3.2. Distribution of External Ear Canal Sound Pressure

This paper makes use of finite element model to impose sound incentive on external auditory canal, and results are compared with those of sound pressure imposed on tympanic membrane in the vicinity, the comparison shows that when the range of frequency is between 3 and 4 kHz, the effect that impose sound incentive on external auditory canal is higher than that of Eardrum with an increase of 10 dB. The increase reaches the maximum when the frequency is 3700 Hz; see Figure 7. This result can be explained by the physical principle that inflatable pipe closed at one end can generate resonant interaction with the acoustic whose wavelength is 4 times tube length. The external auditory canal belongs to this type tube (one end opening, the other end terminated at the tympanic membrane), and its length is about 2.5–3.5 cm; therefore, external auditory canal plays a role of amplification in signals among the range of 3000–4000 Hz frequency.

Figure 7: The pressure gain of external auditory canal for various frequencies.

Figure 8 shows the distribution of acoustic pressure in external auditory canal at different frequency; the distance of 0 is external auditory canal mouth, and the distance of 30 mm is convex part of eardrum. As can be seen from the figure, in the low frequency (500 Hz, 1000 Hz), the sound pressure in the external auditory canal at different location has no obvious difference, and the sound pressure gain is quite small. Under the frequency of 2000 Hz, the increase of sound pressure at different location also has no obvious difference, but sound pressure has expanded, the biggest sound pressure gain is about 3 dB. When the sound frequency is 4000 Hz, the sound pressure gain is big, and the effect of increment varies with location: with the location being closer to the tympanic membrane, the larger of increment of sound pressure is (about 10 dB), while the gain is quite small (0.5 dB) near external auditory canal mouth. At the higher frequency, there was a decrease in the sound pressure at the central location of external auditory canal. When the frequency is about 8000 Hz, there is the largest decline at the location 17.5 mm away from the external auditory canal mouth (−10 dB), and the sound pressure still has small increase at the location near external auditory canal and tympanic membrane; the sound pressure gain is in the range of 2 dB.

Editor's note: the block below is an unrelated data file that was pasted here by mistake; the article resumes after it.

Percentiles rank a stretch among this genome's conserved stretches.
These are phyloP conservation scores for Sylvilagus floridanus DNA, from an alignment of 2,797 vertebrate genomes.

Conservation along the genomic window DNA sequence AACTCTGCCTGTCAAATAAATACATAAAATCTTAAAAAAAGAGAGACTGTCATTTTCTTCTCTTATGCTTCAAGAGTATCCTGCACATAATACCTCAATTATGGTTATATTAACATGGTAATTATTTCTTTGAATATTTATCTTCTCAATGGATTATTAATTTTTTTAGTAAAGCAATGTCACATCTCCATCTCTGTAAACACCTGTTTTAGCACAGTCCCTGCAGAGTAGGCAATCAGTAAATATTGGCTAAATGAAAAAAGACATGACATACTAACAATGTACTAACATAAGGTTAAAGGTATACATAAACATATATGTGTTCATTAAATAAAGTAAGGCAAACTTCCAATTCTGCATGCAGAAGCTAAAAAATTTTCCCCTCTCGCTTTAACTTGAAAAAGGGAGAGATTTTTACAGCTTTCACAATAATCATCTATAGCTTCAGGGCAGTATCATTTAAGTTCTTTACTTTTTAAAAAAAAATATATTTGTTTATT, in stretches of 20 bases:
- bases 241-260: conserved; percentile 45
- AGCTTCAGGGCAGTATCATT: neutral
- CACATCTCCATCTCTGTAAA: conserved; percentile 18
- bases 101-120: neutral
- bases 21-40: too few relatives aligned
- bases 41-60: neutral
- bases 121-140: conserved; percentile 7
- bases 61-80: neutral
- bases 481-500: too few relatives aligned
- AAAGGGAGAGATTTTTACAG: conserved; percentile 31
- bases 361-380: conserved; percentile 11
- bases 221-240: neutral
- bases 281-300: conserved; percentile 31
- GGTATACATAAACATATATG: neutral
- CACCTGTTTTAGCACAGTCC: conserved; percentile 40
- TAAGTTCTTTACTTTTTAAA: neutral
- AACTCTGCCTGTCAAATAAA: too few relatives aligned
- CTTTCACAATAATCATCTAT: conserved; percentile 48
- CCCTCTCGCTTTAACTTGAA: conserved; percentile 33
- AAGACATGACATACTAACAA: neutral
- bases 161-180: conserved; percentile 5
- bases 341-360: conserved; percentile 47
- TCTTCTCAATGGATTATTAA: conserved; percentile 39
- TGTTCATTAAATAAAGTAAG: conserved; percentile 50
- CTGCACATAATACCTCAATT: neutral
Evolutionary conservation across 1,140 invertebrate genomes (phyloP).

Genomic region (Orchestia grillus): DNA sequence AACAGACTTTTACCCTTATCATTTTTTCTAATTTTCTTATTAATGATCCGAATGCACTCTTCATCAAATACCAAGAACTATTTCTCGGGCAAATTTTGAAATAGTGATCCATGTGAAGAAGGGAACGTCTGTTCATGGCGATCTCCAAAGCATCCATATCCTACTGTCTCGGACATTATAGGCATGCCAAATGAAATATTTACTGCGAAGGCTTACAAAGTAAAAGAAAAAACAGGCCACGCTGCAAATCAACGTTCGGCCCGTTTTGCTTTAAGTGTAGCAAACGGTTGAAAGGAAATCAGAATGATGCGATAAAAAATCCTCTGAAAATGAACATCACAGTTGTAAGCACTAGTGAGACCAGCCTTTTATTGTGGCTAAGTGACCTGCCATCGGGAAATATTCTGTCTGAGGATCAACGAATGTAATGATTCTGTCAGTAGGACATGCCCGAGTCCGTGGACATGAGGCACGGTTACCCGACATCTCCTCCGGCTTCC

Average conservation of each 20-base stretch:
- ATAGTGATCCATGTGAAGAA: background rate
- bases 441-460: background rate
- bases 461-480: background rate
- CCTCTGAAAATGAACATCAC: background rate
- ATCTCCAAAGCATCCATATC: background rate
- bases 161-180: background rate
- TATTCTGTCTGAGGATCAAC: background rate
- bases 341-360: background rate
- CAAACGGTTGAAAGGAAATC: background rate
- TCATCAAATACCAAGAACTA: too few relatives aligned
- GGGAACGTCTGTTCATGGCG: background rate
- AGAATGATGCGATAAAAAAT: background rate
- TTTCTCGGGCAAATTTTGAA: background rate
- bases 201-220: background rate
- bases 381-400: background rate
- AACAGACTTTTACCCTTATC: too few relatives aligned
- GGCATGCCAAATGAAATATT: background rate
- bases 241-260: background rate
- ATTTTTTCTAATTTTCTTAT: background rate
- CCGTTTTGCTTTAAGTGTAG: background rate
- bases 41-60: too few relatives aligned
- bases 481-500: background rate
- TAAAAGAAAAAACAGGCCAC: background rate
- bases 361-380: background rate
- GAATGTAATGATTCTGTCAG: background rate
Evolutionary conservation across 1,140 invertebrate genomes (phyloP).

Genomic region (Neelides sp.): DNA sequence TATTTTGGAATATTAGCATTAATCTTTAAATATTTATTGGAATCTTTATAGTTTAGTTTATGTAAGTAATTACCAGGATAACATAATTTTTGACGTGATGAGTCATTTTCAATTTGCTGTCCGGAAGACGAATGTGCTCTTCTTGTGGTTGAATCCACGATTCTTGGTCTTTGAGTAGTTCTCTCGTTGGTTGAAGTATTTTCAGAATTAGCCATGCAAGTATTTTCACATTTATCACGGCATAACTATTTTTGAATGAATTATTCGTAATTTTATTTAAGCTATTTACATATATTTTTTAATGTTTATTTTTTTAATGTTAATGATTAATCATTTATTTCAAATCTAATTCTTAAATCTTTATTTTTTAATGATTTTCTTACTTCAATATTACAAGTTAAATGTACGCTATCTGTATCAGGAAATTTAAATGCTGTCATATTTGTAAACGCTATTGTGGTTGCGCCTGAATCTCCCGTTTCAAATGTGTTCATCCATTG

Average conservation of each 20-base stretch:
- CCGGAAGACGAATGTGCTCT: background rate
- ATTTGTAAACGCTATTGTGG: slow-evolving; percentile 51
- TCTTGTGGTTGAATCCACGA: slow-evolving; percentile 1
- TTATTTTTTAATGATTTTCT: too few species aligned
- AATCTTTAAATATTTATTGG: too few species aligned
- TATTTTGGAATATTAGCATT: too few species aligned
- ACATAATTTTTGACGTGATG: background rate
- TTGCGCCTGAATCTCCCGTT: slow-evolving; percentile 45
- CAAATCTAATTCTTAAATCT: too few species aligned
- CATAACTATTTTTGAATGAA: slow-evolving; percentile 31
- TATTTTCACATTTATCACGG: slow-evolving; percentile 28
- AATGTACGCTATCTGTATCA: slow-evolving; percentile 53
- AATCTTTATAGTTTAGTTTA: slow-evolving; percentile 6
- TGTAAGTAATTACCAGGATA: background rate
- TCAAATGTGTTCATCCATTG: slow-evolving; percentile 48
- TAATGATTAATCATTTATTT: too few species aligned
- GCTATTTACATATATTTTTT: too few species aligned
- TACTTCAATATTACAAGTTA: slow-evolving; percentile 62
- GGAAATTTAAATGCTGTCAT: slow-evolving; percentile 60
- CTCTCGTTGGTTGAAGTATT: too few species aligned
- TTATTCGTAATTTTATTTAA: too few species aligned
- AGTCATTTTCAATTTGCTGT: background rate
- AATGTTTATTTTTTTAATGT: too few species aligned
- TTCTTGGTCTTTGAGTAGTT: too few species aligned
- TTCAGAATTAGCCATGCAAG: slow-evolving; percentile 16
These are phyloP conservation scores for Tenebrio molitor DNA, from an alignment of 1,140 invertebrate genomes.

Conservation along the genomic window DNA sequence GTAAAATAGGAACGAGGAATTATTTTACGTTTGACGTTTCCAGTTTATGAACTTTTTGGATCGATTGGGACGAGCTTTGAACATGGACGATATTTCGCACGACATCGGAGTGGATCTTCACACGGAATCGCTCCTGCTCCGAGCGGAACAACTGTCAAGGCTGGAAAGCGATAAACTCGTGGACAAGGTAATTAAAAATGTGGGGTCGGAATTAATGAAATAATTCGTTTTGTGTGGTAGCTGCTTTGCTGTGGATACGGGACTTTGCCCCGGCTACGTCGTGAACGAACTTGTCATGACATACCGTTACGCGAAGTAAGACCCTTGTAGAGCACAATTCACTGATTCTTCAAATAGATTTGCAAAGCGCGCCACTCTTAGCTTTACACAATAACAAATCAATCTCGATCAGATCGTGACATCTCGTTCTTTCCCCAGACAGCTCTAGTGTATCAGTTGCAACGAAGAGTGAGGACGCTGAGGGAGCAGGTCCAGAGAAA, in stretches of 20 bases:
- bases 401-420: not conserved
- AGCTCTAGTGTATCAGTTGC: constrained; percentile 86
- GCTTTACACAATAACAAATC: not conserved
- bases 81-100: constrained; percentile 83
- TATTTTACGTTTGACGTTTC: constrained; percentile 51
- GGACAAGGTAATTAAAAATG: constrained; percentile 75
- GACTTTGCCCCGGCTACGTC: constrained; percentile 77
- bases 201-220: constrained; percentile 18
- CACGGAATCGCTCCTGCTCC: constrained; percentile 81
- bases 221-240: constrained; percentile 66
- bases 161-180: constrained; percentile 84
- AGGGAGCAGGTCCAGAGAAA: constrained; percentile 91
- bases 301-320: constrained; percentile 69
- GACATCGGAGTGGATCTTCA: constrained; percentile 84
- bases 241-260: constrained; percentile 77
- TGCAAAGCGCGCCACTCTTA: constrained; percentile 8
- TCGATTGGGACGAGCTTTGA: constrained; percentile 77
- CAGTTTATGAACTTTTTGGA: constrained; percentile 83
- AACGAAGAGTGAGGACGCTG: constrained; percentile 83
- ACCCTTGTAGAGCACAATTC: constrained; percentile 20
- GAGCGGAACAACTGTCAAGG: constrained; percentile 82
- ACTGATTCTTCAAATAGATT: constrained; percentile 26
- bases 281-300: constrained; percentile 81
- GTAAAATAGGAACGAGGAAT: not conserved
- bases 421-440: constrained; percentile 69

Figure 8: Distribution of sound-pressure level in the external auditory canal at frequencies of 500–8000 Hz (90 dB).

Figure 9 shows the acoustic pressure at different location of external auditory canal from 200 Hz to 8000 Hz. As can be seen from the figure, in the rang of low frequency (200–1000 Hz), the variation of sound pressure of external auditory canal at different location is quite small, within 1.5 dB. Among the range of intermediate frequency (1000 Hz–4000 Hz), sound pressure at different position all have increased; the closer the location to the tympanic membrane, the larger the sound pressure gain, and the increasing values vary with the increment of the frequency. The increase reaches the maximum when the frequency is 4000 Hz (In this paper, only mapping the frequency points of integer multiple of 1000 in the high frequency, the actual maximum appears in the about 3700 Hz.) In the higher-frequency range (4000 Hz–8000 Hz), gain variations of sound pressure of external auditory canal at different positions are not uniform. The basic trend is declining firstly then rise slightly. But change of the magnitude is different, the reductions are all quite obvious at the location 5 mm–25 mm away from the external auditory canal, the increments of sound pressure are negative above the frequency of 4000 Hz. the increments at the location 5 mm and 10 mm are positive when the frequency is 4000 Hz. The declines of sound pressure near tympanic membrane are quite obvious, but the sound pressure still maintain above 90 dB (input sound incentive on the external acoustic foramen), the increments of sound pressure are positive.